October 2020
Volume 20, Issue 11
Open Access
Vision Sciences Society Annual Meeting Abstract  |   October 2020
Global scene similarity structure predicts memory performance
Author Affiliations & Notes
  • Hayden M Schill
    Department of Psychology, University of California, San Diego
  • Timothy F Brady
    Department of Psychology, University of California, San Diego
  • Footnotes
    Acknowledgements  NSF BCS-1829434 to TFB
Journal of Vision October 2020, Vol.20, 614. doi:https://doi.org/10.1167/jov.20.11.614
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      Hayden M Schill, Timothy F Brady; Global scene similarity structure predicts memory performance. Journal of Vision 2020;20(11):614. https://doi.org/10.1167/jov.20.11.614.

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      © ARVO (1962-2015); The Authors (2016-present)

  • Supplements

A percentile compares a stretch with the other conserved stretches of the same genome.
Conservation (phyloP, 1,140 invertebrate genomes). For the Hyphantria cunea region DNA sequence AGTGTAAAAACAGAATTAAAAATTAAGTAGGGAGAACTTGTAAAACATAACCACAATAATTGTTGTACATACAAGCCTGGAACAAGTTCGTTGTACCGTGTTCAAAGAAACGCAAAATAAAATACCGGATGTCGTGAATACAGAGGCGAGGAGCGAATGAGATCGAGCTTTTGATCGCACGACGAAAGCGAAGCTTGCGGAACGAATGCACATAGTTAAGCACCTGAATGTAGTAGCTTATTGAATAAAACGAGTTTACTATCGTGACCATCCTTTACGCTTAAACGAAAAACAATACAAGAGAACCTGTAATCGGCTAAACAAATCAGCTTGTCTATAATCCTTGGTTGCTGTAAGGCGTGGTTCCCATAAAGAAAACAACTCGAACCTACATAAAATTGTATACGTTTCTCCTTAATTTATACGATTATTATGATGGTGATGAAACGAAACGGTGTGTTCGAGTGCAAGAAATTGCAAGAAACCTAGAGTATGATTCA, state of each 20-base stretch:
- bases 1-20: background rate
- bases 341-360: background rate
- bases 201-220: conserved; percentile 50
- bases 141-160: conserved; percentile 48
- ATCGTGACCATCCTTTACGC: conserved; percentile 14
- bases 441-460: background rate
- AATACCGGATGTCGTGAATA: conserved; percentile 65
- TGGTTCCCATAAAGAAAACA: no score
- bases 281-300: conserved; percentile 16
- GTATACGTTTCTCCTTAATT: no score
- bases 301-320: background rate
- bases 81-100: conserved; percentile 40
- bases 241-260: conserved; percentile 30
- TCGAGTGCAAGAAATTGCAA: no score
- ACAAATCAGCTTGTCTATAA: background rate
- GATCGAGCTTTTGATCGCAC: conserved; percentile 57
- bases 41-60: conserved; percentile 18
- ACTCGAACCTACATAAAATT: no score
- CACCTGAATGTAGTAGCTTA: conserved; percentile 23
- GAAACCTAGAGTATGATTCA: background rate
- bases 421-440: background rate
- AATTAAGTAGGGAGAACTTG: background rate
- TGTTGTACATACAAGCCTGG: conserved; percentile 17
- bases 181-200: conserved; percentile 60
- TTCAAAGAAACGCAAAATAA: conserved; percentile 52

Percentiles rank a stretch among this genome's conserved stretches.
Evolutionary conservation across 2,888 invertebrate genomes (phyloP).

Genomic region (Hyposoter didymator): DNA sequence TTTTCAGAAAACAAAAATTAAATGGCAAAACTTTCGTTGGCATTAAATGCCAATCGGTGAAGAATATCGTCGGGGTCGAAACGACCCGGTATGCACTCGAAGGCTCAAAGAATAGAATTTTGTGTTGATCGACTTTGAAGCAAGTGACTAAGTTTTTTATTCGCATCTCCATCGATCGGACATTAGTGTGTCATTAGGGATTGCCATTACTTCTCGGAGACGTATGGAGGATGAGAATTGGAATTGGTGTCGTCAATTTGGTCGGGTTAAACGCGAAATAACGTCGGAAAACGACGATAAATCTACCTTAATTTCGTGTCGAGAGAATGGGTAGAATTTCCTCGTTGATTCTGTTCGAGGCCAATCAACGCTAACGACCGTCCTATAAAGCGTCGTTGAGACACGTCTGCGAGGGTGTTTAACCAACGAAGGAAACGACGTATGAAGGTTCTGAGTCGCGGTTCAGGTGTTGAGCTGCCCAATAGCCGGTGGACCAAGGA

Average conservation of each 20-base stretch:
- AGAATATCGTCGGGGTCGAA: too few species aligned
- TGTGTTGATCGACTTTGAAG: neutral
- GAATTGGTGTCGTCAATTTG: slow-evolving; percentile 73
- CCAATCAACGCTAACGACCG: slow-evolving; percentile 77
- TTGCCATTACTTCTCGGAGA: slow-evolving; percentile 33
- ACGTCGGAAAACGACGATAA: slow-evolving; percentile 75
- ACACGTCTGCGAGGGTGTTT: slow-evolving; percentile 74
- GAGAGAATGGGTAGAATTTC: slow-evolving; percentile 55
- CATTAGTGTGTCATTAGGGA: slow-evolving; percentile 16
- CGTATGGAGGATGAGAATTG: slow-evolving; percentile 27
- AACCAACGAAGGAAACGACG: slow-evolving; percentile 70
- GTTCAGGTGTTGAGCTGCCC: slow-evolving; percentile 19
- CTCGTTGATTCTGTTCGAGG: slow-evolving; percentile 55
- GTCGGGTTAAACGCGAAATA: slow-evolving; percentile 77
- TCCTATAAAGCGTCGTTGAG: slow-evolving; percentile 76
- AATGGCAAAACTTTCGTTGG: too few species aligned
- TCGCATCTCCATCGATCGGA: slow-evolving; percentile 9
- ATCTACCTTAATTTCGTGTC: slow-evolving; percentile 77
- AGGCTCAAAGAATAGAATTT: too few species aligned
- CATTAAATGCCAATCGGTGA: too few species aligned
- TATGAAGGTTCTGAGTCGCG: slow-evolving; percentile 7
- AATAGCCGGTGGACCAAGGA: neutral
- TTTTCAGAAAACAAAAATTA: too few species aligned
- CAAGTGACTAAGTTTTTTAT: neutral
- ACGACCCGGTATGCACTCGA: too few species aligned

Memory for low-level features such as color and orientation can be explained using a signal-detection model that takes into account perceptual similarity (Schurgin, Wixted, Brady, 2018). Such similarity falls off as an approximately exponential function of distance in perceptual space, similar to the extent of overlap in corresponding neural populations. Can perceptual similarity judgements for higher-level representations such as scenes predict scene memory? In scenes, similarity judgments and memory must depend on much richer representations than simple overlap in a single neural population (e.g., categorization depends on function: Greene et al. 2016; memory on conceptual overlap: Konkle et al. 2010). In order to assess this, we created a new continuous scene space database by extracting temporally evenly spaced frames from videos shot from drones, resulting in 100 unique categories with a gradient of similarity of scenes in each. In a similarity task, we presented N=100 UCSD undergraduate participants with two images at a time and asked them to rate their similarity on a continuous scale. As expected, similarity judgments were complex and not well explained by simple low-level feature overlap, though global measures such as color histograms and histograms of oriented gradients did predict significant amounts of similarity variance. In order to see if similarity ratings predict memory confusability, we then conducted an independent memory experiment (N=200) on Prolific, where participants viewed 100 categorically distinct images and then did a 2-AFC memory test. We found that participants’ judgements of similarity explained almost 50% of the explainable variance in memory performance (p<0.0001). Thus, memory confusability is linearly predicted by independent similarity ratings. Both are themselves complex, however, depending on functional and conceptual features rather than perceptual features. This is broadly consistent with the case of simple features, as well with theories of recognition memory that depend on similarity (e.g., Nosofsky, 1992).


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